Book cover designed by Matt Tauch, Duke UP


My book Tehrangeles Dreaming: Intimacy and Imagination in Southern California’s Iranian Pop Music received the inaugural Hamid Naficy Book Award granted by the Association of Iranian Studies on behalf of the Center for Iranian Diaspora Studies at San Francisco State University. The award honours work in the vein of distinguished scholar of Iranian diaspora Dr. Hamid Naficy.

Read the Introduction to Tehrangeles Dreaming.

Access the Tehrangeles Dreaming YouTube playlist, including almost every musical and video example discussed in the book in the order they appear.

Tehrangeles Dreaming has been taught at UC Berkeley, UCLA, NYU, UC Santa Barbara, University of Toronto, Reed College, Kalamazoo College, and more. Teaching the book? Get in touch!

About the book

Los Angeles, called Tehrangeles because it is home to the largest concentration of Iranians outside of Iran, is the birthplace of a distinctive form of postrevolutionary pop music. Created by professional musicians and media producers fleeing Iran’s revolutionary-era ban on “immoral” popular music, Tehrangeles pop has been a part of daily life for Iranians at home and abroad for decades. In Tehrangeles Dreaming Farzaneh Hemmasi draws on ethnographic fieldwork in Los Angeles and musical and textual analysis to examine how the songs, music videos, and television made in Tehrangeles express modes of Iranianness not possible in Iran. Exploring Tehrangeles pop producers’ complex commercial and political positioning, and the histories, sensations, and fantasies their music makes available to global Iranian audiences, Hemmasi shows how unquestionably Iranian forms of Tehrangeles popular culture exemplify the manner in which culture, media, and diaspora combine to respond to the Iranian state and its political transformations. The transnational circulation of Tehrangeles culture, she contends, transgresses Iran’s geographical, legal, and moral boundaries while allowing all Iranians the ability to imagine new forms of identity and belonging.

Praise for Tehrangeles Dreaming
“In this important book Farzaneh Hemmasi offers a novel reading of Iranian exilic pop music, raising insightful conceptual questions about the notion and significance of pop culture and diasporic imagination. By taking pop music seriously, she opens up a space for conversations about transnational networks of artistic production, the construction of nationhood and nationalism, and the politics of identity.”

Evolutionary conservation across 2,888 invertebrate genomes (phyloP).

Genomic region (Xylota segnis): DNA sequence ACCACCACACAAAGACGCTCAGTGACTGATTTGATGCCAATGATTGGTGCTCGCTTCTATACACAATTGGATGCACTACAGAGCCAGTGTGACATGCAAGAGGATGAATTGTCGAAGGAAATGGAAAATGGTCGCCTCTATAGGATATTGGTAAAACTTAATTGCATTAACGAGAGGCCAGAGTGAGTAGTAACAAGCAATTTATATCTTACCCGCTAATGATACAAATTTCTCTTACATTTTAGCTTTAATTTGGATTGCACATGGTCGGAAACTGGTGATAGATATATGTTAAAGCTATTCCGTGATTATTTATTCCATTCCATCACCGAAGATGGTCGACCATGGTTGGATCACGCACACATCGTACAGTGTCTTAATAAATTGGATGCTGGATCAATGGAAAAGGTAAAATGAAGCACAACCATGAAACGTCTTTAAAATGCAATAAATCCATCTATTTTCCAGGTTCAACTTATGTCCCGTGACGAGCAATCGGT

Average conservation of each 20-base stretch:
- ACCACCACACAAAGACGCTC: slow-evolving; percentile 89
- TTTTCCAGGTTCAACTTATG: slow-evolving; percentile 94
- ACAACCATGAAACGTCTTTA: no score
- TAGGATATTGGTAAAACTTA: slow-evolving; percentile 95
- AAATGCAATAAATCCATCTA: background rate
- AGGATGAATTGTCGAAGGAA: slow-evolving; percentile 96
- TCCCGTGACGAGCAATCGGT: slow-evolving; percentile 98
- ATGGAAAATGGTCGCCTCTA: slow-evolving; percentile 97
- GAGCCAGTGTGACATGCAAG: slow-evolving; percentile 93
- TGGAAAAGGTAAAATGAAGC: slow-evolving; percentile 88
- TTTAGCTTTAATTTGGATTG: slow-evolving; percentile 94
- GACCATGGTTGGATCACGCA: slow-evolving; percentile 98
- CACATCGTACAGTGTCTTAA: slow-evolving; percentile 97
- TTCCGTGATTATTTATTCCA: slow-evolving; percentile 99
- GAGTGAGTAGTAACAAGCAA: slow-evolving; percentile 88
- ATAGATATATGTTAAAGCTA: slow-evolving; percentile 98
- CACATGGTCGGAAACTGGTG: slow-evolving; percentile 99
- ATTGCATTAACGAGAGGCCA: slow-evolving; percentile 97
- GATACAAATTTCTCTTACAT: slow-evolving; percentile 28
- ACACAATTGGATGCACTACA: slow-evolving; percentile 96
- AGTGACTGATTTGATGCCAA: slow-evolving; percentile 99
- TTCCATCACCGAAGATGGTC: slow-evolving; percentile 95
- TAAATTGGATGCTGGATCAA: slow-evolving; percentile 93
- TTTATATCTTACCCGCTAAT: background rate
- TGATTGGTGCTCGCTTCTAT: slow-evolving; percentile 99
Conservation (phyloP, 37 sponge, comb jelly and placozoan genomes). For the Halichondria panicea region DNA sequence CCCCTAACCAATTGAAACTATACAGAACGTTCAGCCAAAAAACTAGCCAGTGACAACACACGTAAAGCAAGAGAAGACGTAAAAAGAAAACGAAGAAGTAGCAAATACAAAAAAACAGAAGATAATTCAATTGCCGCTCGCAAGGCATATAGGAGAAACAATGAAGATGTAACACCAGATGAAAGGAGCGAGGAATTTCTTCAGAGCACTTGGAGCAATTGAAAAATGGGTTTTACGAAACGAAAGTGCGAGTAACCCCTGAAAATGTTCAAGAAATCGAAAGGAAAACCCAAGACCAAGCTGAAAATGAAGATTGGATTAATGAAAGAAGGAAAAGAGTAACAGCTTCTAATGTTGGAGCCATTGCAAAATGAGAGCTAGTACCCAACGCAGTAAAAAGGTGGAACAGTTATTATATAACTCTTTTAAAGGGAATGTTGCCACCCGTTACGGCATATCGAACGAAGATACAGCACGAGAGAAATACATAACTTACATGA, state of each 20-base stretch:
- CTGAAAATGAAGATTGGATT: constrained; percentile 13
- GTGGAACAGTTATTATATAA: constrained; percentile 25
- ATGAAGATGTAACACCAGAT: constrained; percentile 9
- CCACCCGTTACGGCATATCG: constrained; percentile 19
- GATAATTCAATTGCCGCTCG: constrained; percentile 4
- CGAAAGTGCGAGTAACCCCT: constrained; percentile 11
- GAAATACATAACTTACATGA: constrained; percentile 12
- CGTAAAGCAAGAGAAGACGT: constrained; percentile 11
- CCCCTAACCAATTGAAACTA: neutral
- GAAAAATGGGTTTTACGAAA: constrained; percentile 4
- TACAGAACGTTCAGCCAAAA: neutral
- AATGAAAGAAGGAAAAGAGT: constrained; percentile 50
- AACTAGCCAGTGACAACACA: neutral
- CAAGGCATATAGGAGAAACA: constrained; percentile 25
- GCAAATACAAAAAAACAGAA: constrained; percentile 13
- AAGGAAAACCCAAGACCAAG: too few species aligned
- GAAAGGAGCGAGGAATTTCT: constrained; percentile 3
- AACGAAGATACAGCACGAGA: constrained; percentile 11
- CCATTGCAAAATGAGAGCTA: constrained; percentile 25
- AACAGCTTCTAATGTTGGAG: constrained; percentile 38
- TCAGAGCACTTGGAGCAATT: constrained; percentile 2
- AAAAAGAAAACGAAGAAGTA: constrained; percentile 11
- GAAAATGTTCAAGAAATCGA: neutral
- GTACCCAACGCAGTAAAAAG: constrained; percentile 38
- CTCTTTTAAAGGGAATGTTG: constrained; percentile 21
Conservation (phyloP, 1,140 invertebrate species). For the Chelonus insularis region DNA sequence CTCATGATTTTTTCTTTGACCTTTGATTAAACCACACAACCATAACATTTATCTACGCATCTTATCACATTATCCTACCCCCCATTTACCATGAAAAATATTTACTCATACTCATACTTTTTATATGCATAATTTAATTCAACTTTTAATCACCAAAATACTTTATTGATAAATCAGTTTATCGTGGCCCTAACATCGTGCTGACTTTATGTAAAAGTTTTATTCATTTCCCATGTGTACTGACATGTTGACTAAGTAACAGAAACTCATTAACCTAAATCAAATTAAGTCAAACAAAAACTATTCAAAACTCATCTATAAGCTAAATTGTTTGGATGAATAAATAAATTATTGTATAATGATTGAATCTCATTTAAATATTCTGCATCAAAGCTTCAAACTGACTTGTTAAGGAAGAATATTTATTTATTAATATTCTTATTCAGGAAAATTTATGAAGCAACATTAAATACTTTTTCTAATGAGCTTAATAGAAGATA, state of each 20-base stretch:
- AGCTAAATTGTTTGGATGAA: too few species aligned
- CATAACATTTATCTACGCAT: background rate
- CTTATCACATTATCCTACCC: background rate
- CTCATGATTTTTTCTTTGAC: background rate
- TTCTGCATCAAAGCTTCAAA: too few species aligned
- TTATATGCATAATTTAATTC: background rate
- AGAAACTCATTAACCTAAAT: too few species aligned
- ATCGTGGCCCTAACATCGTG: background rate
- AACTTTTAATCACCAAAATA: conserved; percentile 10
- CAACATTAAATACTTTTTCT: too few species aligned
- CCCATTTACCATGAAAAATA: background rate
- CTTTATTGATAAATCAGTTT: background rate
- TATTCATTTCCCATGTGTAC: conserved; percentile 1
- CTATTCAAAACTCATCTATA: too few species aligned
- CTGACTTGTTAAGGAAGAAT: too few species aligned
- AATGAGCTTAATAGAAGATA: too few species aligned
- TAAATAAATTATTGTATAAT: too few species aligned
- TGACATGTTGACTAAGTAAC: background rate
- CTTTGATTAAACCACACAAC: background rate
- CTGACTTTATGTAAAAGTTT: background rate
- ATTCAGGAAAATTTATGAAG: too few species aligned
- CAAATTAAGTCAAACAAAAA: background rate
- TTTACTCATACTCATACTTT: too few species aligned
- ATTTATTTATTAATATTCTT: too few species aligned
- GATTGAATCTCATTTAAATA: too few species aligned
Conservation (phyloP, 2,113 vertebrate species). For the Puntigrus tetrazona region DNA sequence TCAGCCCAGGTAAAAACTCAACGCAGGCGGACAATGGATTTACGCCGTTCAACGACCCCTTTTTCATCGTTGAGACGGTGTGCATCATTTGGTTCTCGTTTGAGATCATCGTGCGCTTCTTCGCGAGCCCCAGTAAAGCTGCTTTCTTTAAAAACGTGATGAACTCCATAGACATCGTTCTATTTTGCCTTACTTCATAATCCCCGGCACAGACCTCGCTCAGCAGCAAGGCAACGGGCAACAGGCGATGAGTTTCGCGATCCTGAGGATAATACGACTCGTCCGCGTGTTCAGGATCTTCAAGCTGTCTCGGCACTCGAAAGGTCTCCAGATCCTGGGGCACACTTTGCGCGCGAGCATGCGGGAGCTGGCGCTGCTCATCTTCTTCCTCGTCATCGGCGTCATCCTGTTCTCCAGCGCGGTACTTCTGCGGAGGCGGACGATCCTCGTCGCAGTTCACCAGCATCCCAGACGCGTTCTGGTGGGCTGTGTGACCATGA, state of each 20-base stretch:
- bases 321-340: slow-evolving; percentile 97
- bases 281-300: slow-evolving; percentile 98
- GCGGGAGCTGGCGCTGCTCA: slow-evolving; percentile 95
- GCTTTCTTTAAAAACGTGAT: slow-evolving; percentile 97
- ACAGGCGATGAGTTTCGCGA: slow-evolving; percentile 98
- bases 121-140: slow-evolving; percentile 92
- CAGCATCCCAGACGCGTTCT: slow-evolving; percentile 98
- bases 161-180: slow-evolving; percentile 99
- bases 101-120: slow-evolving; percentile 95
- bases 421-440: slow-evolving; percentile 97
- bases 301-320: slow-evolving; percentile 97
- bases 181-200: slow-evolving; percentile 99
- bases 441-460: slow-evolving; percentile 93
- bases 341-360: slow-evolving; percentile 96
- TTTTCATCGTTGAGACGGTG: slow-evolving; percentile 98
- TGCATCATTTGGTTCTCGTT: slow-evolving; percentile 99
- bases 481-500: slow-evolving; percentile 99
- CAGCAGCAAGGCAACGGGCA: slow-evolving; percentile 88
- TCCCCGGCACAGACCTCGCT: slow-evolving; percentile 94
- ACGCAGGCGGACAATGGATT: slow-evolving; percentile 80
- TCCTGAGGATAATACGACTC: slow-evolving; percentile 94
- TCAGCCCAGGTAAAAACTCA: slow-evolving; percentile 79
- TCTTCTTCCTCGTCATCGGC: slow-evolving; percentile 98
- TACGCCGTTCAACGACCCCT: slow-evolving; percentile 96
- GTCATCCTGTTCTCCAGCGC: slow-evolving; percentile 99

Behrooz Ghamari-Tabrizi, author of Foucault in Iran: Islamic Revolution after the Enlightenment

Tehrangeles Dreaming deftly analyses what circulates and translates around and across this most complex and refractive of diasporic spaces. It is a subtle book, a model of how to weave popular music and dance into a field still largely dominated by film and literature. And a real pleasure to read. That shesh-o-hasht groove can be felt on every page.”
Martin Stokes, author of The Republic of Love: Cultural Intimacy in Turkish Popular Music

“Farzaneh Hemmasi’s book is a deft and insightful analysis of Tehrangeles, viewed as a geography, a music scene, a pop industry, a transnational cultural production field, and a post-revolutionary diasporic cultural formation…. Conceptually rich, theoretically nuanced, with its lucid demonstrations of the mobilization of affect, Hemmasi’s Tehrangeles Dreaming makes a valuable contribution to a wide range of scholarship.”
Mehdi Semati, Cultural Studies

Tehrangeles Dreaming offers a compellingly argued and accessibly written ethnography of exile, cultural production, and the politics of identity in the Iranian context. It no doubt will be useful for those in ethnomusicology, anthropology, cultural studies, and Middle East Studies…”
  — Amy MalekInternational Journal of Middle East Studies

“[Tehrangeles Dreaming] is an invaluable contribution to the study of Iranian popular culture…. Hemmasi is a truly powerful narrator in her ethnographic work and she provides a profoundly deep and pointed analysis….”
Siavash Rokni, Lateral

“[Tehrangeles Dreaming] is particularly interesting when it discusses the impact of Tehrangeles pop on Iranians within, in political, social and moral terms…. The writing is engaging, filled with stories about fieldwork and encounters.”
Laetitia Nanquette, Abstracta Iranica


Talks, Media, & Reviews

Interview in

Virtual book launch with Prof. Amy Malek of Princeton University’s Sharmin and Bijan Mossavar-Rahmani Center for Iran and Persian Gulf Studies.

Review in Cultural Studies by Mehdi Semati.

Review in International Journal of Middle East Studies by Amy Malek.

Review in Lateral: Journal of the Cultural Studies Association by Siavash Rokni.

Review in Jadaliyya by Ida Yalzadeh.

Podcast interview with New Book Network’s Dr. Aaron Hagler.

Podcast interview with Del beh Del: Heart to Heart Conversations with the Iranian Diaspora, produced by San Francisco State University’s Center for Iranian Diaspora Studies. Part 1.

Tehrangeles Dreaming YouTube playlist.